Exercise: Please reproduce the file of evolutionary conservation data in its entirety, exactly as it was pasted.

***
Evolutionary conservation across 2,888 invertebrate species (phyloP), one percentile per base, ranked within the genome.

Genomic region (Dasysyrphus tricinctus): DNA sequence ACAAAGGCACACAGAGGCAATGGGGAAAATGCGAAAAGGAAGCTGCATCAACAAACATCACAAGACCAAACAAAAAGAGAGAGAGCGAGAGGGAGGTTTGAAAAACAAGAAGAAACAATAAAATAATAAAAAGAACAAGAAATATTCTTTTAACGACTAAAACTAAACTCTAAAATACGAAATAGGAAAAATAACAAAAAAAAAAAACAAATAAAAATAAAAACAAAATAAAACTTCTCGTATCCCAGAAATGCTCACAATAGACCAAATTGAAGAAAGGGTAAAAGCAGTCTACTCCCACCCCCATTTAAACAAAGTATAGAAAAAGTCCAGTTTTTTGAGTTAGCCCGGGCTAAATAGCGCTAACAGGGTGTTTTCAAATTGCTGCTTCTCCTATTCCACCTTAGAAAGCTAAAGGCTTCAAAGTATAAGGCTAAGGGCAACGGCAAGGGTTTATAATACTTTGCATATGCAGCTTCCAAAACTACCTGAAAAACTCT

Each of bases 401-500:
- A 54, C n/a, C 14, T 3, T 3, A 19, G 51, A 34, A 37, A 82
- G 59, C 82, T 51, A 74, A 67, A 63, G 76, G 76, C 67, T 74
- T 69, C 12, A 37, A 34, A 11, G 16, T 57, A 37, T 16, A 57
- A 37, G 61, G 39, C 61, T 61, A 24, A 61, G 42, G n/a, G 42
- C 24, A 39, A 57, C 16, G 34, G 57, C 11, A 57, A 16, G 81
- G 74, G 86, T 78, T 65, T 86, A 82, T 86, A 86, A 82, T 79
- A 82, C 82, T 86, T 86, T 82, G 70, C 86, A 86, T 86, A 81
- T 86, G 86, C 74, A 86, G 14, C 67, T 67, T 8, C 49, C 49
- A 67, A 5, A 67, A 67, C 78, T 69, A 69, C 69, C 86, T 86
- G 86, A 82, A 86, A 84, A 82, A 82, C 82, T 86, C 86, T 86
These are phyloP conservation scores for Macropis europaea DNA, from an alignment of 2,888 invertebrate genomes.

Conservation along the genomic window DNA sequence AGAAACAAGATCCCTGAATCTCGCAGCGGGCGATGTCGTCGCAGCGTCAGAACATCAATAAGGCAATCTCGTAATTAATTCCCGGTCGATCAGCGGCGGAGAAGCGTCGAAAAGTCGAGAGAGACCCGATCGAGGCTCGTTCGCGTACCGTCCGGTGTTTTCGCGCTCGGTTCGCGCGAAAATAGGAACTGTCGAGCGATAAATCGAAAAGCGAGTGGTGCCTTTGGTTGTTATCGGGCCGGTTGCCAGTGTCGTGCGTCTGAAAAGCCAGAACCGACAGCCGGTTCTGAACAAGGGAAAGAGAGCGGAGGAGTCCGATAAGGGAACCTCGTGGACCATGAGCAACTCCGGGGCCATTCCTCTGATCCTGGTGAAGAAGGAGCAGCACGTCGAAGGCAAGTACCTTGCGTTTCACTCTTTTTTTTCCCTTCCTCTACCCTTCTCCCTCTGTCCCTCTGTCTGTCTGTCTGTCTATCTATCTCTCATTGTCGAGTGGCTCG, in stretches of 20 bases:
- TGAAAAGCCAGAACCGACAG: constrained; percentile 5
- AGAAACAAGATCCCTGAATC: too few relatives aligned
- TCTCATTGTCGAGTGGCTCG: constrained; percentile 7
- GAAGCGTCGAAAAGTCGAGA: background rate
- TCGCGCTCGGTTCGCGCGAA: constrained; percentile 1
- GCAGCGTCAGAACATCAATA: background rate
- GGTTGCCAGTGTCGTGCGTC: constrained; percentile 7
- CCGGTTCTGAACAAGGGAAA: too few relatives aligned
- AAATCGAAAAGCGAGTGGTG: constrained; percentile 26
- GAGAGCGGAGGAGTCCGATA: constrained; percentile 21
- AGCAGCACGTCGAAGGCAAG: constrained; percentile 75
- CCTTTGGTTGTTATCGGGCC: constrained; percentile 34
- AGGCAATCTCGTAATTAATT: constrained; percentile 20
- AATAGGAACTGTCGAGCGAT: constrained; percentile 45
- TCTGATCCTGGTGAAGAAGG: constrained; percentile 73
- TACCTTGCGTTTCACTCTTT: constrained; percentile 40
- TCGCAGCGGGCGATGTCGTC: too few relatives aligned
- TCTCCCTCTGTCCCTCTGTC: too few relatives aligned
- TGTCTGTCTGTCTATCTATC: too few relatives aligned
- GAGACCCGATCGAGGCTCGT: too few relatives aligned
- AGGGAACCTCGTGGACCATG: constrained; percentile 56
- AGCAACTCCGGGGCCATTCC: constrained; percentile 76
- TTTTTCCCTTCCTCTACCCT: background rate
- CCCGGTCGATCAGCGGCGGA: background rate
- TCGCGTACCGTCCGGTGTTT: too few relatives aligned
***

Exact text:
Evolutionary conservation across 2,888 invertebrate species (phyloP), one percentile per base, ranked within the genome.

Genomic region (Dasysyrphus tricinctus): DNA sequence ACAAAGGCACACAGAGGCAATGGGGAAAATGCGAAAAGGAAGCTGCATCAACAAACATCACAAGACCAAACAAAAAGAGAGAGAGCGAGAGGGAGGTTTGAAAAACAAGAAGAAACAATAAAATAATAAAAAGAACAAGAAATATTCTTTTAACGACTAAAACTAAACTCTAAAATACGAAATAGGAAAAATAACAAAAAAAAAAAACAAATAAAAATAAAAACAAAATAAAACTTCTCGTATCCCAGAAATGCTCACAATAGACCAAATTGAAGAAAGGGTAAAAGCAGTCTACTCCCACCCCCATTTAAACAAAGTATAGAAAAAGTCCAGTTTTTTGAGTTAGCCCGGGCTAAATAGCGCTAACAGGGTGTTTTCAAATTGCTGCTTCTCCTATTCCACCTTAGAAAGCTAAAGGCTTCAAAGTATAAGGCTAAGGGCAACGGCAAGGGTTTATAATACTTTGCATATGCAGCTTCCAAAACTACCTGAAAAACTCT

Each of bases 401-500:
- A 54, C n/a, C 14, T 3, T 3, A 19, G 51, A 34, A 37, A 82
- G 59, C 82, T 51, A 74, A 67, A 63, G 76, G 76, C 67, T 74
- T 69, C 12, A 37, A 34, A 11, G 16, T 57, A 37, T 16, A 57
- A 37, G 61, G 39, C 61, T 61, A 24, A 61, G 42, G n/a, G 42
- C 24, A 39, A 57, C 16, G 34, G 57, C 11, A 57, A 16, G 81
- G 74, G 86, T 78, T 65, T 86, A 82, T 86, A 86, A 82, T 79
- A 82, C 82, T 86, T 86, T 82, G 70, C 86, A 86, T 86, A 81
- T 86, G 86, C 74, A 86, G 14, C 67, T 67, T 8, C 49, C 49
- A 67, A 5, A 67, A 67, C 78, T 69, A 69, C 69, C 86, T 86
- G 86, A 82, A 86, A 84, A 82, A 82, C 82, T 86, C 86, T 86
These are phyloP conservation scores for Macropis europaea DNA, from an alignment of 2,888 invertebrate genomes.

Conservation along the genomic window DNA sequence AGAAACAAGATCCCTGAATCTCGCAGCGGGCGATGTCGTCGCAGCGTCAGAACATCAATAAGGCAATCTCGTAATTAATTCCCGGTCGATCAGCGGCGGAGAAGCGTCGAAAAGTCGAGAGAGACCCGATCGAGGCTCGTTCGCGTACCGTCCGGTGTTTTCGCGCTCGGTTCGCGCGAAAATAGGAACTGTCGAGCGATAAATCGAAAAGCGAGTGGTGCCTTTGGTTGTTATCGGGCCGGTTGCCAGTGTCGTGCGTCTGAAAAGCCAGAACCGACAGCCGGTTCTGAACAAGGGAAAGAGAGCGGAGGAGTCCGATAAGGGAACCTCGTGGACCATGAGCAACTCCGGGGCCATTCCTCTGATCCTGGTGAAGAAGGAGCAGCACGTCGAAGGCAAGTACCTTGCGTTTCACTCTTTTTTTTCCCTTCCTCTACCCTTCTCCCTCTGTCCCTCTGTCTGTCTGTCTGTCTATCTATCTCTCATTGTCGAGTGGCTCG, in stretches of 20 bases:
- TGAAAAGCCAGAACCGACAG: constrained; percentile 5
- AGAAACAAGATCCCTGAATC: too few relatives aligned
- TCTCATTGTCGAGTGGCTCG: constrained; percentile 7
- GAAGCGTCGAAAAGTCGAGA: background rate
- TCGCGCTCGGTTCGCGCGAA: constrained; percentile 1
- GCAGCGTCAGAACATCAATA: background rate
- GGTTGCCAGTGTCGTGCGTC: constrained; percentile 7
- CCGGTTCTGAACAAGGGAAA: too few relatives aligned
- AAATCGAAAAGCGAGTGGTG: constrained; percentile 26
- GAGAGCGGAGGAGTCCGATA: constrained; percentile 21
- AGCAGCACGTCGAAGGCAAG: constrained; percentile 75
- CCTTTGGTTGTTATCGGGCC: constrained; percentile 34
- AGGCAATCTCGTAATTAATT: constrained; percentile 20
- AATAGGAACTGTCGAGCGAT: constrained; percentile 45
- TCTGATCCTGGTGAAGAAGG: constrained; percentile 73
- TACCTTGCGTTTCACTCTTT: constrained; percentile 40
- TCGCAGCGGGCGATGTCGTC: too few relatives aligned
- TCTCCCTCTGTCCCTCTGTC: too few relatives aligned
- TGTCTGTCTGTCTATCTATC: too few relatives aligned
- GAGACCCGATCGAGGCTCGT: too few relatives aligned
- AGGGAACCTCGTGGACCATG: constrained; percentile 56
- AGCAACTCCGGGGCCATTCC: constrained; percentile 76
- TTTTTCCCTTCCTCTACCCT: background rate
- CCCGGTCGATCAGCGGCGGA: background rate
- TCGCGTACCGTCCGGTGTTT: too few relatives aligned